Choosing the right wood is crucial for the success and durability of any furniture or construction project. In the realm of engineered wood, options like particle board, MDF (Medium Density Fiberboard), and solid plywood are popular choices, each offering distinct advantages and disadvantages. Understanding the properties of these materials can help you make a well-informed decision for your upcoming project. Let’s explore the key features of particle board, MDF, and plywood to guide you in selecting the best material for your needs.
MOST POPULAR TYPE IS (OSB)
Simply put, particle board is a waste-wood product made by heat-pressing wood chips, sawmill shavings, or even sawdust and resin together. To make the end product resistant to water, fire, and/or insect-proof chemicals are used including wax, dyes, wetting agents, and release agents. After the resin, chemicals, and wood scraps have been mixed together, the liquid mixture is made into a sheet.
- Low Cost
- Low Strength
- Cannot Support Heavy Loads
- Not as Eco-Friendly as Wood CABINETS
- Expands or Discolors Due to Moisture
MDF stands for medium-density fiberboard, which is an engineered wood composite made up of wood fibers. Because the MDF is composed of small wood fibers, there is no visible wood grain, rings, or knots. The making of the composite uses the fibers, glue, and heat to create a tight bonding board. Both softwood and hardwood are used to manufacture MDF. Generally denser than plywood, this composition creates a stronger material for building. We use a veneer sealant to prevent water damage. Two types of fiberboard are moisture resistant (which is typically blue) and fire retardant.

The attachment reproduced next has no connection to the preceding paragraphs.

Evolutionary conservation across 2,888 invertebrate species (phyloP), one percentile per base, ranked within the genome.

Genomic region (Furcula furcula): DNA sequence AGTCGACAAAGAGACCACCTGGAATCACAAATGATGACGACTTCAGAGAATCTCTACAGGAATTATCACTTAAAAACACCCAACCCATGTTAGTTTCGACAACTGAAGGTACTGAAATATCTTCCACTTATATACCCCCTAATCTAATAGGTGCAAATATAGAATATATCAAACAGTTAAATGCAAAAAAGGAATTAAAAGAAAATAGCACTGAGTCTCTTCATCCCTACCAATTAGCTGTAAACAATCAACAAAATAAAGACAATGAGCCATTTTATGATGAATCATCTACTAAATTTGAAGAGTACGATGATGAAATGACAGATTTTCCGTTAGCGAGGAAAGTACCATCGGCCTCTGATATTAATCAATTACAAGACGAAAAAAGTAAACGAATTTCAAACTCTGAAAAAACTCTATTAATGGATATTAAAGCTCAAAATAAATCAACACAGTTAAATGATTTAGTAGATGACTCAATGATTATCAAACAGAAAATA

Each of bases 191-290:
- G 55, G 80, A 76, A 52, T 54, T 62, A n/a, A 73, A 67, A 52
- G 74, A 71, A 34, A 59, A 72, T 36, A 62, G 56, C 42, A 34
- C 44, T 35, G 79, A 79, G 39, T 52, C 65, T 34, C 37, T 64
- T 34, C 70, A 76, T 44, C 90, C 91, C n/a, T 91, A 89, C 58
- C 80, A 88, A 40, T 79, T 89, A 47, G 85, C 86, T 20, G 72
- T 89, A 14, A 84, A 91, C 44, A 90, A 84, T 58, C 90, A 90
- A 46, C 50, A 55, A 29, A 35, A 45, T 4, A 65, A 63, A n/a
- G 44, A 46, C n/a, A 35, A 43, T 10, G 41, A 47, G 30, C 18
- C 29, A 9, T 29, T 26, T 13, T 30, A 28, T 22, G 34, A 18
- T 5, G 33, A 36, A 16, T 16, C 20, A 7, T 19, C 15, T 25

- Low Cost
- Denser & Stronger than Particle Board
- Expands or Discolors due to moisture
- Cabinet doors get loose in overtime
- Less sturdy – screw holes expand
- No wood grain (High exposure to stains)
- Contains VOC (Urea-Formaldehyde)
Solid Plywood construction
WITH REAL WOOD DOORS
Plywood is considered one of the most ideal materials to build cabinets. Plywood has superior construction longevity because it holds screws and other mechanical fasteners more efficiently. It has superior tensile and shearing properties (meaning it resists pulling forces and side-to-side movement) and a slight advantage in compressive strength (ability to bear weight). Plywood also weighs less than particle board, which can be significant when hanging large cabinets. In addition, plywood holds glue joints together better than particle board and is more resistant to dents and scratches. Most of our cabinets feature 7-12 ply layers. These thin layers of maple or birch veneer are actually part of the plywood, as each veneer or ply is glued with its grain at right angles to adjacent layers creating strength and durability. This process of alternating the wood grain to create a structurally stable panel material is called cross-graining and has many key benefits as a durable cabinet material.
REASONS TO CHOOSE PLYWOOD:
- Low Cost
- Similar price range with MDF, Particle board cabinets
- Face frame and doors are built with with solid wood
- Provides superior construction that is designed for longevity
- Reduced shrinkage and expansion
- Minimized tendency of the wood to split
- Improved strength, increases overall dimensional stability
- The compressive construction, more resistant to dents and scratches